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Special Event

Attorneys for Elian Gonzalez's Miami Family Hold News Conference on New Appeal for Asylum Hearing

Aired June 15, 2000 - 6:18 a.m. ET

THIS IS A RUSH TRANSCRIPT. THIS COPY MAY NOT BE IN ITS FINAL FORM AND MAY BE UPDATED.

LINDA STOUFFER, CNN ANCHOR: We want to take you live to Miami now where a press conference has just started from the attorneys of Elian Gonzalez's Miami relatives, discussing the appeal they are filing in federal court. Let's listen in.

(JOINED IN PROGRESS)

KENDALL COFFEY, ATTORNEY FOR MIAMI FAMILY: That means that we're asking all 12 judges of the 11th Circuit Court of Appeals to examined two critical issues.

The first of these issues is the effect of a brand new United States Supreme Court decision in the Christensen case which really takes a very strong position against the kind of agency deference that was undertaken by the 11th Circuit in this case.

When the 11th Circuit reached its opinion two weeks ago, it based a tremendous amount of agency discretion on what you'd consider to be agency opinion letters and informal documents that the agency made. The Christensen case, decided just last month, says that you do not give Chevron-style deference to those sort of opinion letters. And that's critical because I think, as all of us recognize, the court itself indicated that it was not stamping its approval on the actions of the INS. What it was instead saying is that that was a action that was within the outside borders of reasonable choices, and that it was deferring to the agency action based on the Chevron Case.

With this new Supreme Court decision, we think it's important to give the entire 11th Circuit the opportunity to consider its very, very serious ramifications.

The second issue that we presented to the entire 12-judge court is the question of whether there is a constitutional right of an alien in this country to seek due process. And that's also critical and also has to be presented to the court en banc because the three-judge panel was not authorized to reconsider the older case by the 11th Circuit that found no due process right to seek asylum, based upon the fact that 16 years have passed, that Congress itself in 1996 eliminated the old distinctions between affordable and removable. And, indeed, based upon the direction of other courts in this country, we think there is a very compelling case for the entire 11th Circuit to reconsider its past views and to find that there is, indeed, a due process right of aliens to seek asylum. One of the cases that we cite in these papers is the 1999 decision by the conservative 4th Circuit, which did, indeed, find a due process right to seek asylum. There are other cases that we cited, including the 2nd Circuit in New York, the 5th Circuit based in New Orleans, the D.C. Circuit. Indeed, there is a wide range of contrary authority around the country that very clearly finds a due process right. In the 11th Circuit, there was no due process right for Elian to have a hearing, and that is a huge issue.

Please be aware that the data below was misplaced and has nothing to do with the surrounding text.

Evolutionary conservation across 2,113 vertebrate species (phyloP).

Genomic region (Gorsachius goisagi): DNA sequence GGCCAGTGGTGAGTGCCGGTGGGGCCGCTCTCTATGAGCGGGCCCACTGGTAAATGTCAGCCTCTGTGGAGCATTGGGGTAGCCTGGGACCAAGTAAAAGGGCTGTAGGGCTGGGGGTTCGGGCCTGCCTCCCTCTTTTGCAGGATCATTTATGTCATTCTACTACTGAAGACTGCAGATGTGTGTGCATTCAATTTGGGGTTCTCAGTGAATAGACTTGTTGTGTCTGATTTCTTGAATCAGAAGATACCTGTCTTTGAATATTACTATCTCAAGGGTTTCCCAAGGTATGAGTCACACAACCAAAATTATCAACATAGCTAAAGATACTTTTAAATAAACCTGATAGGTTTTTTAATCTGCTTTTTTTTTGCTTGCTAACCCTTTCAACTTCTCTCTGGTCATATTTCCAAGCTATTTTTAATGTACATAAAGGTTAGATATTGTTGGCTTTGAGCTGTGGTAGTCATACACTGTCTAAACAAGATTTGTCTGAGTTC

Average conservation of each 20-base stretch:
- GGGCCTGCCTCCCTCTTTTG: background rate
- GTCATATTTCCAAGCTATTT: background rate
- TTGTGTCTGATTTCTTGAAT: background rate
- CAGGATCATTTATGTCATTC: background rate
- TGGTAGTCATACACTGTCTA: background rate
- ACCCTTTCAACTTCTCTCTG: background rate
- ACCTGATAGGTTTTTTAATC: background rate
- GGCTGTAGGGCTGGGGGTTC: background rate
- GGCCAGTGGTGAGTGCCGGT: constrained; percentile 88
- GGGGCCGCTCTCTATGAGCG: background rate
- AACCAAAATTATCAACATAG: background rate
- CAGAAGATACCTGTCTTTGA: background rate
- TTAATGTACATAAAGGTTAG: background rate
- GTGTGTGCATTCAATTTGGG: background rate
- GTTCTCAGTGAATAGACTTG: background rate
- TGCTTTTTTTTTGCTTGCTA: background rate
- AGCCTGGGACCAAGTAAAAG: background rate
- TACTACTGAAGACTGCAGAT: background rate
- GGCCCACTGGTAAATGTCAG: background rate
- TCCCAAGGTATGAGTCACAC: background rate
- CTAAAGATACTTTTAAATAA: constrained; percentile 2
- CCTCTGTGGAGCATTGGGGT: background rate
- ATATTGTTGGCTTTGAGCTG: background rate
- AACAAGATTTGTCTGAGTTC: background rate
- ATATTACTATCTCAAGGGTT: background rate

The other fact I want to mention this morning -- and then I'm going to ask each of my colleagues to add any comments that they might want to make before we open the floor for questions -- is that our effort is being joined by two lawyers with the Washington office of Kirkland & Ellis. As some of you may know, it's a major firm, over 700 lawyers, and we're obviously grateful to have the additional assistance by some attorneys with tremendous amount of federal appellate experience.

And I think on behalf of all us who have work these many months -- and, collectively, you're looking at thousands and thousands of volunteer hours to date -- I think all of us are grateful to have the additional help, the additional support, and we think it's a strong signal about the strength of Elian's legal position, that the effort is attracting very, very formidable and serious legal help.

And so while things are obviously uphill, we lost the decision two weeks ago, I have to tell you that, as is reflected in these papers, there are significant, new developments that I think give cause for possible hope in the future legal proceedings on behalf of Elian.

I want to ask anyone else here among my colleagues to add...

STOUFFER: You've been listening to a live press conference out of Miami, Florida. Elian Gonzalez's Miami relatives faced a deadline today to appeal to the federal court as they try to keep the child in the U.S. The relatives' attorney, Kendall Coffey, says they are indeed filing an appeal. They would like the full federal appeals court in Atlanta to hear their case. Of course, they want the Cuban child to have a chance to stay in the U.S.

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